Glory to the intrepid passengers bravely looking out of the windows and not trying to cover their faces. As for the more cautious ones, not quite ready to stick their heads out for fear of post-referendum repercussions, we will refer to them generically: Engineer, Scientist, Islander etc. After all, it is the voters’ opinions, not their names, that count.
Apart from Drivers and Passengers, each tram carries Conductors (social scientists, journalists and researchers). They can be found on both types of tram and are not supposed to take sides.
Attention: the doors are closing. Welcome on board the Referendum trams!
On a ‘Yes’ tram to St Andrew Square
“Referen-dum... referen-dum-dum...” rattle the wheels. The salon of the ‘Yes’ tram is noisy. It is carrying a large group of senior Edinburgh school children, the participants in the 2014 Donald Corrie Schools Debating Competition. “This house believes that by the year 2025 it will be clear that independence has been beneficial for the majority of Scots” was the motion, confidently won by the ‘Yes’ vote supporters despite some reservations as to whether the Scottish students would still enjoy free higher education in an independent Scotland. I attended the debate and was pleasantly surprised by how well-informed and passionate the protagonists seemed to be. Unlike many adults, they were not afraid to speak out and make their opinions heard publicly.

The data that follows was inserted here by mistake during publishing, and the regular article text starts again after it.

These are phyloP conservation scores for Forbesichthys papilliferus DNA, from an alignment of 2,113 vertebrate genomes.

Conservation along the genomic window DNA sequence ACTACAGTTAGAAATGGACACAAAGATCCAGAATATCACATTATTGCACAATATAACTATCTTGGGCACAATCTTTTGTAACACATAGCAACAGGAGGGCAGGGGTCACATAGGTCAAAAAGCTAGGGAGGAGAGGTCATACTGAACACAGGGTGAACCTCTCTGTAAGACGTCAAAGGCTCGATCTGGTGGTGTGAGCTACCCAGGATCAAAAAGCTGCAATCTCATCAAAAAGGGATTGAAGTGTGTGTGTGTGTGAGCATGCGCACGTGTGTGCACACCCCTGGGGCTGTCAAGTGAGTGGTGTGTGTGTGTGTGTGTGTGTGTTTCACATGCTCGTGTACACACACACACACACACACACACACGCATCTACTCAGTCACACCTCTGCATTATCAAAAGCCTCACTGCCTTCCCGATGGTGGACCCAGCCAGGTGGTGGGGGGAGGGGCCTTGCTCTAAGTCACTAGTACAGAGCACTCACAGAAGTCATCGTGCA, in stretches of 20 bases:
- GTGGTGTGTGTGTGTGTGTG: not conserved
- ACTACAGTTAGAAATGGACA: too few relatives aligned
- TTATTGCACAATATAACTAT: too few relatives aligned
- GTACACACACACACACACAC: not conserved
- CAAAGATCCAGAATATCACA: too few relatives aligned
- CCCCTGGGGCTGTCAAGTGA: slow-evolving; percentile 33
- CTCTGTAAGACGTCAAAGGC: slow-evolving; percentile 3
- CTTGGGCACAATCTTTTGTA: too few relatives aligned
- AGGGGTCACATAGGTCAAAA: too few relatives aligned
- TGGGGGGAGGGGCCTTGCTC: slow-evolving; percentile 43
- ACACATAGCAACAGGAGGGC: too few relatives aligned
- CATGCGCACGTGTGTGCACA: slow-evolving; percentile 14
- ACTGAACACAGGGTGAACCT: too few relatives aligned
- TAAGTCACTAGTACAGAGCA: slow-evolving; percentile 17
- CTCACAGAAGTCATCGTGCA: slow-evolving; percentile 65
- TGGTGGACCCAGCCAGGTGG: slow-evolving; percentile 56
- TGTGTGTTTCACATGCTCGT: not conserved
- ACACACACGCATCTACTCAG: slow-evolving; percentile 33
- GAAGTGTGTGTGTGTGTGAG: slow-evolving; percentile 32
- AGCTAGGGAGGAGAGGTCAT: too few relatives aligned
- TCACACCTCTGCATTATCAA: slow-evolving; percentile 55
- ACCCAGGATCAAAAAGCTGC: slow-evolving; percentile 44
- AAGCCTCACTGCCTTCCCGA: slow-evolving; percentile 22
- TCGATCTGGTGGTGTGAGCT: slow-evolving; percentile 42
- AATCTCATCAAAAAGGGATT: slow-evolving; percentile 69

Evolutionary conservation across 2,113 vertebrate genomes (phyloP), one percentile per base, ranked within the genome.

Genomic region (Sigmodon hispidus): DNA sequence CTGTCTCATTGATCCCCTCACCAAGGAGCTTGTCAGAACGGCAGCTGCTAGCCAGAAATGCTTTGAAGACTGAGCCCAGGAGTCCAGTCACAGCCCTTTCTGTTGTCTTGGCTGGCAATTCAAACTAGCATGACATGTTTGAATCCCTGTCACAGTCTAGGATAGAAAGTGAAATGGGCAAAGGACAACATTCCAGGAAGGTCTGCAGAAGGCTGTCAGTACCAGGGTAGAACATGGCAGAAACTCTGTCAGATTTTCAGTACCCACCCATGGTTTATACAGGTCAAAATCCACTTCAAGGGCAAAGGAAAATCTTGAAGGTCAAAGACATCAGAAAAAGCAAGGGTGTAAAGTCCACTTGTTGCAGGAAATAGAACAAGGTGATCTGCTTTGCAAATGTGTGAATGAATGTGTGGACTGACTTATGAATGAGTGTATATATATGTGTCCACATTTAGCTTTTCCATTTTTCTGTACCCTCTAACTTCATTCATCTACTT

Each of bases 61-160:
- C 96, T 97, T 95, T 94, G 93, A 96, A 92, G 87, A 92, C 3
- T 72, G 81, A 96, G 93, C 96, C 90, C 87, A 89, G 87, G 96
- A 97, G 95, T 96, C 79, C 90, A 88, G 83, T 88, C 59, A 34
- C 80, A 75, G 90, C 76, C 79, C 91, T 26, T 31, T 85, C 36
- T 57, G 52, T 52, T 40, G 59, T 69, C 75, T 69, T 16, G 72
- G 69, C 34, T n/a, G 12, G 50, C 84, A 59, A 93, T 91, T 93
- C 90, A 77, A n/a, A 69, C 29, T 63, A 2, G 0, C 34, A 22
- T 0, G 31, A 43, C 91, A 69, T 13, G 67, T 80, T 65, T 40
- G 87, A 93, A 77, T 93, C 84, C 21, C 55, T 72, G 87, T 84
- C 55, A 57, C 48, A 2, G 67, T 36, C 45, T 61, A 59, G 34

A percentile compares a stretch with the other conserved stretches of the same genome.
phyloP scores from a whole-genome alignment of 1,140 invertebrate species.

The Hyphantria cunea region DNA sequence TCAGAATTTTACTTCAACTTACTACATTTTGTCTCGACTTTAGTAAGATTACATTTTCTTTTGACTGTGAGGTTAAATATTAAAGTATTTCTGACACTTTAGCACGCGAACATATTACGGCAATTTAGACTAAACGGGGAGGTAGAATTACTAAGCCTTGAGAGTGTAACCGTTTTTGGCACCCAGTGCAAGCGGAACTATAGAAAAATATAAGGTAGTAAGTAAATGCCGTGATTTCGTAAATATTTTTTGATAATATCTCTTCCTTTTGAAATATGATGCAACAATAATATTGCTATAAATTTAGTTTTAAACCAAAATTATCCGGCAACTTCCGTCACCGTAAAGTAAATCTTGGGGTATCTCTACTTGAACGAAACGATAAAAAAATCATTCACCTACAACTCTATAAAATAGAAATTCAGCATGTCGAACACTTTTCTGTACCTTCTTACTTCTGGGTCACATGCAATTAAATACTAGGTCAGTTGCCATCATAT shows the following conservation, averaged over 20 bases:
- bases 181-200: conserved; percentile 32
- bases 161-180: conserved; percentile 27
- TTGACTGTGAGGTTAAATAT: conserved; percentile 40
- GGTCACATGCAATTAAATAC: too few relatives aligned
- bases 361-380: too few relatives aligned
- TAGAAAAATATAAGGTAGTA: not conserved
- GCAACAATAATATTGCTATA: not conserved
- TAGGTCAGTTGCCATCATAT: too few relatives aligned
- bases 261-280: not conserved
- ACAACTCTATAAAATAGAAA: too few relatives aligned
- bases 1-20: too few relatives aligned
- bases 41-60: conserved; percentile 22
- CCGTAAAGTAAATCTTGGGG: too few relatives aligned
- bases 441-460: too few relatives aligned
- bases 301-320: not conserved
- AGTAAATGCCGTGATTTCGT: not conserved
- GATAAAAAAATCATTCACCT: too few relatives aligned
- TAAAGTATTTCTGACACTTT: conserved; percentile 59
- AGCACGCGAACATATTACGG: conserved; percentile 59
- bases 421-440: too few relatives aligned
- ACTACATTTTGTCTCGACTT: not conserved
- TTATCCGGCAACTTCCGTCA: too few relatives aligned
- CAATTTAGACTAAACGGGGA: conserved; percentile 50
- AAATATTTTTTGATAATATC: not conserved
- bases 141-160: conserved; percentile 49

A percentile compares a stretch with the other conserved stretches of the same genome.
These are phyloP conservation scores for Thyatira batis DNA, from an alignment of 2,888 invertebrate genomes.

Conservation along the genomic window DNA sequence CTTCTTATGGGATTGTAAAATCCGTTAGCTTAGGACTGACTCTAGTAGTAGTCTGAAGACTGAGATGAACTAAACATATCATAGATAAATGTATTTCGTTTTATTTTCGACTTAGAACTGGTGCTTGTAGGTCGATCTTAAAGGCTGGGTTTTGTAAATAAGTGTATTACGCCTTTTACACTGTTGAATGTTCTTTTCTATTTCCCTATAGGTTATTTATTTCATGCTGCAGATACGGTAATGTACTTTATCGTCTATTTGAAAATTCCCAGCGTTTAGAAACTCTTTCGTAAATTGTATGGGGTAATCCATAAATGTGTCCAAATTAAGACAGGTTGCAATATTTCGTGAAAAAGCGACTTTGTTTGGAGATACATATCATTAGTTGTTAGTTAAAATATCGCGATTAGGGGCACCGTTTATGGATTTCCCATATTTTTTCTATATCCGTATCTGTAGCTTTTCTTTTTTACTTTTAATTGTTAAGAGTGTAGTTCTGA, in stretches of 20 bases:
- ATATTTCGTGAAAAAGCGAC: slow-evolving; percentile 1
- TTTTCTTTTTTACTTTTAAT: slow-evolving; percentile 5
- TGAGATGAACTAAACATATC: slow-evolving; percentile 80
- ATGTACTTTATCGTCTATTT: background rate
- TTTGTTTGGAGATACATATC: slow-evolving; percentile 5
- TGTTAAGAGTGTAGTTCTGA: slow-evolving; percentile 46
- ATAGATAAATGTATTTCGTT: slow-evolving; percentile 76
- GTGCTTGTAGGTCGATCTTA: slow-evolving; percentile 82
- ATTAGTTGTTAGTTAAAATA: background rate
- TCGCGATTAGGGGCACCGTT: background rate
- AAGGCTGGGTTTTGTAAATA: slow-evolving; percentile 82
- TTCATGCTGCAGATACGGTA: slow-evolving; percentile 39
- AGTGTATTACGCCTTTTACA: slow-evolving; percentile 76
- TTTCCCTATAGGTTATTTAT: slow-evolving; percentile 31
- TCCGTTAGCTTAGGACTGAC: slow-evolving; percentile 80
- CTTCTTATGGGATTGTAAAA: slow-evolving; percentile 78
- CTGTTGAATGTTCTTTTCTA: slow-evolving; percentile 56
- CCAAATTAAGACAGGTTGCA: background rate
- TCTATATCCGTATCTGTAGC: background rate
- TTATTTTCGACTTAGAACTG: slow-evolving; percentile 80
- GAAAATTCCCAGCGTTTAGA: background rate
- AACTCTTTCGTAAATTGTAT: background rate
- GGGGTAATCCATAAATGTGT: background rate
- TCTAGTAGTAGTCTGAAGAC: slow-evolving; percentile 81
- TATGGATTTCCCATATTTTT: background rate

The Conductors are busy making sure the kids, most of whom appear to be over 16 and hence eligible to vote in the referendum, have paid their full fares.
“What do you think of these new trams?” I ask Dr William Duncan, chief executive of the Royal Society of Edinburgh (RSE), who is also one of the Conductors.
“I think they are too slow, at times travelling at 5km an hour and taking over 40 minutes to get to the airport, whereas the buses take 25. They also make loud noises at turns...”